She knows that the university often invites local businesses to take part in back-to-school expos, where she can get a booth and pass out coupons for 10% off their purchase. She also switches from Facebook as the target of her advertising to Instagram and SnapChat. Social media handles are put on all coupons, offering an additional 5% if they follow the business’ account.
When several opportunities to market at these kinds of events are offered, she snips her online ads budget down to pay for the booth fees. Instead, she focuses on creating Boomerangs and SnapChat stories showing off her wares… Plus, it’s free!
Situation #2: The Approaching Holidays
As the holidays draw closer, Allston knows that increases in sales are common. She wants to use the time of year as an opportunity to pad her cash for the seasonal slowness in late winter and early spring.
Allston maintains her strategy, marketing to her whole demographic. She continues to spend time and resources on ads for all social media platforms, offering holiday discounts and Black Friday sales.
For students, money from the beginning of the semester is running out, and a large percentage of them are returning to their homes for the better part of the winter. Time and resources spent marketing on Snapchat and Instagram are wasted on the younger end of the spectrum, while not enough effort is being made for the other end.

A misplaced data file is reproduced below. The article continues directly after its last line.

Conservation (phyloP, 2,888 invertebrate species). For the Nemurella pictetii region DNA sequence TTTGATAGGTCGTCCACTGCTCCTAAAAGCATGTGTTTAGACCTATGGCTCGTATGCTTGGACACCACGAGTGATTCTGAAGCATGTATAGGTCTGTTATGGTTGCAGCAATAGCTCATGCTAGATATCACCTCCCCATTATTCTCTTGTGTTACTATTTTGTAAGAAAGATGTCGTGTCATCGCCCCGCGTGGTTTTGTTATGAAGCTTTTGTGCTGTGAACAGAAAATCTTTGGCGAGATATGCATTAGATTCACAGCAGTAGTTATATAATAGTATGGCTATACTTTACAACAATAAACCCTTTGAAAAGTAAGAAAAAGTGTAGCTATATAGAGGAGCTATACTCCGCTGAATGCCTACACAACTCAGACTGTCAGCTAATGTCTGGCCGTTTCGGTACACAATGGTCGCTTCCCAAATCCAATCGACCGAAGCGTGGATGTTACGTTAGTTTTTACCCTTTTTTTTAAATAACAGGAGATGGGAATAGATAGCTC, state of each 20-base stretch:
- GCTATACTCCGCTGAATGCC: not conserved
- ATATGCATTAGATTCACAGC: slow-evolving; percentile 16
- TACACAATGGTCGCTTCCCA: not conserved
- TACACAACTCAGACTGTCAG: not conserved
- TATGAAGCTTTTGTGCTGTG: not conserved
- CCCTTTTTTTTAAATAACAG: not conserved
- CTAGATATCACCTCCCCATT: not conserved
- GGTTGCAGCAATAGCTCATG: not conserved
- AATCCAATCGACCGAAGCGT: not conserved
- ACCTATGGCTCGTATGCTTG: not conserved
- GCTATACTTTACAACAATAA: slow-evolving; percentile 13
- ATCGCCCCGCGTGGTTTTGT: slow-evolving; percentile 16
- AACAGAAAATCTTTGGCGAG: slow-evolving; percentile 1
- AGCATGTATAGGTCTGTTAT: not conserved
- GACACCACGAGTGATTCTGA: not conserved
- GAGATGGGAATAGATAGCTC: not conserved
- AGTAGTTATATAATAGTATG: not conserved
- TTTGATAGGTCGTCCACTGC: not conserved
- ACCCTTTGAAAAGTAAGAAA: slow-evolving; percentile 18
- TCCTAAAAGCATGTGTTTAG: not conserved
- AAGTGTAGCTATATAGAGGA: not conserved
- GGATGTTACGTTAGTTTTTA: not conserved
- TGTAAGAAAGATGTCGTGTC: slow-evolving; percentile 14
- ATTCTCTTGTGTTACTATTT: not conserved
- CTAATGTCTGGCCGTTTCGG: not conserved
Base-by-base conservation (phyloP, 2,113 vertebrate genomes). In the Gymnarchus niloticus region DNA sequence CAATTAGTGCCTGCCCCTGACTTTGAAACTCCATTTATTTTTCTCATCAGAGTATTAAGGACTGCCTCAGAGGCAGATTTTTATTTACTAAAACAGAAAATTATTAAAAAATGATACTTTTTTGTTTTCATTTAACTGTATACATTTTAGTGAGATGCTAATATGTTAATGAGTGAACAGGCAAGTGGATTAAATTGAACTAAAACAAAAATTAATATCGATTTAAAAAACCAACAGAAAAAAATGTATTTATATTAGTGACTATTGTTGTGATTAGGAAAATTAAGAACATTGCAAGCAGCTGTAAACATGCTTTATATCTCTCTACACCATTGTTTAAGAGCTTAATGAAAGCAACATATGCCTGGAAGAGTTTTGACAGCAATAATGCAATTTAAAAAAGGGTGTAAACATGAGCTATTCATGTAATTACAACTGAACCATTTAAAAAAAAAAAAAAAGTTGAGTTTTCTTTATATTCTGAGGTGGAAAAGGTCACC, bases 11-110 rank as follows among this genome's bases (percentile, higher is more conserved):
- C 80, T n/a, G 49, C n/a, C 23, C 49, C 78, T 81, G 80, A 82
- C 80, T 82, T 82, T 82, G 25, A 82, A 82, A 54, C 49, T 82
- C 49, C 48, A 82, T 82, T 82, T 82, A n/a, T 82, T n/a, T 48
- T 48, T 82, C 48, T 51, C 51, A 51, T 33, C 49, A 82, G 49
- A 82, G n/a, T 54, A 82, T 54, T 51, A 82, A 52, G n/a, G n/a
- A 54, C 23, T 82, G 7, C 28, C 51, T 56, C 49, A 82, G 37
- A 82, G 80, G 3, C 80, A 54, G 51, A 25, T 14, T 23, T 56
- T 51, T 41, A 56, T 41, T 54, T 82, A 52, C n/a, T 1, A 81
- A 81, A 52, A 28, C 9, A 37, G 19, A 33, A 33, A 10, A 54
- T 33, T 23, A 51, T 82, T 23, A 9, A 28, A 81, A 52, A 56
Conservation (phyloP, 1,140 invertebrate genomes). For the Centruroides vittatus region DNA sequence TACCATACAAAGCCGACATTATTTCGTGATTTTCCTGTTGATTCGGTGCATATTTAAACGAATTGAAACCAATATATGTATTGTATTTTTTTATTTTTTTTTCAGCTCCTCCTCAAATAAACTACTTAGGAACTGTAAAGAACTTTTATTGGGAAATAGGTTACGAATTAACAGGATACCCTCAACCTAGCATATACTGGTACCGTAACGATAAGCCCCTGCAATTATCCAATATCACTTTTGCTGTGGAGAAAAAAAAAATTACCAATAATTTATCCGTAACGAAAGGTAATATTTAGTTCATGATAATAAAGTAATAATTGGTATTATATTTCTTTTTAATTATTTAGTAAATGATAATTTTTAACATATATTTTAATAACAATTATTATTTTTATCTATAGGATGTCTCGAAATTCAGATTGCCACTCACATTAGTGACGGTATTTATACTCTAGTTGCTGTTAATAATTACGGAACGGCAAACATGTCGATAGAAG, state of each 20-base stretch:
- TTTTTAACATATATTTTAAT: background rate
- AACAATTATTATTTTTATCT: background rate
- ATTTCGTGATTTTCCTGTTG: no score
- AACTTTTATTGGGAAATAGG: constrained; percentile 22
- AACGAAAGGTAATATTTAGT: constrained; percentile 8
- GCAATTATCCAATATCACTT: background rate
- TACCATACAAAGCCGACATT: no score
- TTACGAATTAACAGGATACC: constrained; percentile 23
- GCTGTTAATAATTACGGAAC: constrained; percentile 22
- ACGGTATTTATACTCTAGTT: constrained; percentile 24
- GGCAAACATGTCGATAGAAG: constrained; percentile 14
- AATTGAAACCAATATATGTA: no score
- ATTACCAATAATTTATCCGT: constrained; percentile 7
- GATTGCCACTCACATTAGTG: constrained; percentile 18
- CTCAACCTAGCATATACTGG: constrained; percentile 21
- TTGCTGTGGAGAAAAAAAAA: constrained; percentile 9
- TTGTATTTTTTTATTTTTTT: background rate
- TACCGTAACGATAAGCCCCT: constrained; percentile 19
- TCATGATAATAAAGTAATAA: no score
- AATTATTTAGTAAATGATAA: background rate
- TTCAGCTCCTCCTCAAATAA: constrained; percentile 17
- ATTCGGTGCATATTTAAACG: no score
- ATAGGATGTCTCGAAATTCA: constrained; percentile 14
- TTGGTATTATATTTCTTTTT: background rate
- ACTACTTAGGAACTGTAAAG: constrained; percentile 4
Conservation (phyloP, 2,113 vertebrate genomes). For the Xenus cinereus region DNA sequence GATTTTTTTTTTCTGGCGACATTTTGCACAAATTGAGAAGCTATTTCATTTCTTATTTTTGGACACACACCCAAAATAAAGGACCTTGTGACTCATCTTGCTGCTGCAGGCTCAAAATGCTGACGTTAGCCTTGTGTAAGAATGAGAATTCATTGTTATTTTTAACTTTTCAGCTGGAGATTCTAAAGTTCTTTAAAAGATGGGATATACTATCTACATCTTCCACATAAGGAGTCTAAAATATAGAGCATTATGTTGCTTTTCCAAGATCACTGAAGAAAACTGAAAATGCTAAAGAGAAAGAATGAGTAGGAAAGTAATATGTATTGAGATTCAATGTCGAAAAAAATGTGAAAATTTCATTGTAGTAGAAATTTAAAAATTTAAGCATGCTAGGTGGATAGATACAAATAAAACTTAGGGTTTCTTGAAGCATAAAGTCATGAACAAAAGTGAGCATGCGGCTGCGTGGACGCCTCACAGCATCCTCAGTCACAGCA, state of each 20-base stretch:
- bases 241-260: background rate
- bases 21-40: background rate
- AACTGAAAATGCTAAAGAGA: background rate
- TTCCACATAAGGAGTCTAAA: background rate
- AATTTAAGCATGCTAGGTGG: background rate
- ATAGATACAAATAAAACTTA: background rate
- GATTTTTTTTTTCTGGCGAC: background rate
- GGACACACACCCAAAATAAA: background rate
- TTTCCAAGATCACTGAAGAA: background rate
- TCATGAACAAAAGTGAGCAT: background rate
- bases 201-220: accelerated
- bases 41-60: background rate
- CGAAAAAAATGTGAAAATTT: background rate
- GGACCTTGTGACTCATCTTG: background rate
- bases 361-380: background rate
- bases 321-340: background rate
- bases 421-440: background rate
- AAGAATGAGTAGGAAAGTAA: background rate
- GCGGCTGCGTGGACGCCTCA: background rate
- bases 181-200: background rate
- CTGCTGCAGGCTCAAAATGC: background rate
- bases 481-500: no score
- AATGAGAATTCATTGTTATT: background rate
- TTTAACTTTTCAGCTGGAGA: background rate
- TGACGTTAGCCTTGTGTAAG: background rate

Thinking Strategically About Marketing
Allston knows that focusing on the 30-45 year old crowd is her best option for the time of year. She spends some time speaking with a local cleaning business about offering a 3-hour cleaning service giveaway, as the holidays are often hectic and household chores are ignored for family gatherings and other events.
In exchange for the cleaning services, Allston offers a decor package valued at the same price that the cleaning service can give away through their own marketing channels.
Allston uses her marketing budget to make the initial investment by bartering for the service, then sells “tickets” through the sale of her own products. She offers one entry for every $20 spent in the store.